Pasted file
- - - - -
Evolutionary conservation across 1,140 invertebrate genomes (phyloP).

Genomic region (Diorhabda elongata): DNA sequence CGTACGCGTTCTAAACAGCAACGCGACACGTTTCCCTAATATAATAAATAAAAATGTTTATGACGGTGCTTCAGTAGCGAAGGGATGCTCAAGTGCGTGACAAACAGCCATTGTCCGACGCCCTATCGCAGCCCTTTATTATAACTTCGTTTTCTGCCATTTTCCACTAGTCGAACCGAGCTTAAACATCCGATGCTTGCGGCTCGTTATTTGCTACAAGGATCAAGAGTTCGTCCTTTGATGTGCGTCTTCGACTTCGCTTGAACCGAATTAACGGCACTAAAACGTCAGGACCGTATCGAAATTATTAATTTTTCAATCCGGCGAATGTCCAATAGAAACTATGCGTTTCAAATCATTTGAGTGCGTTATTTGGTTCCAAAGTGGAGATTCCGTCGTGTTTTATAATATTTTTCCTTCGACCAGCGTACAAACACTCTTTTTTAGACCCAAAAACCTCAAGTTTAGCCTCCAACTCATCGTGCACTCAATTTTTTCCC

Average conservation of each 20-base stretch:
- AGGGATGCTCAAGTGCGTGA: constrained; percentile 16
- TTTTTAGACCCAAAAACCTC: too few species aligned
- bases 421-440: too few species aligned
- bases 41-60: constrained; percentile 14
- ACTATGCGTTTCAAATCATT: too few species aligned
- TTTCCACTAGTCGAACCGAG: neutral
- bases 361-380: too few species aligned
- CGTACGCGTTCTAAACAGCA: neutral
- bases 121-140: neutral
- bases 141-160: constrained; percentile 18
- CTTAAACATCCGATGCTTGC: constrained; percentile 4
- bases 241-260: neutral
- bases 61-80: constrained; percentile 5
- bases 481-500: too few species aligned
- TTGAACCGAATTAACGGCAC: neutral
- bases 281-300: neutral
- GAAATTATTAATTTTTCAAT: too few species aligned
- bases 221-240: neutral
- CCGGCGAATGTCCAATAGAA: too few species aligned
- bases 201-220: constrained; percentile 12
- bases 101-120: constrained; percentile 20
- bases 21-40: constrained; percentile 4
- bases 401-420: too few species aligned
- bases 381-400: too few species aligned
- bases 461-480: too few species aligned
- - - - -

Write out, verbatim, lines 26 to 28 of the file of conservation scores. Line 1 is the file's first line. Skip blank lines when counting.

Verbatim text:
- bases 401-420: too few species aligned
- bases 381-400: too few species aligned
- bases 461-480: too few species aligned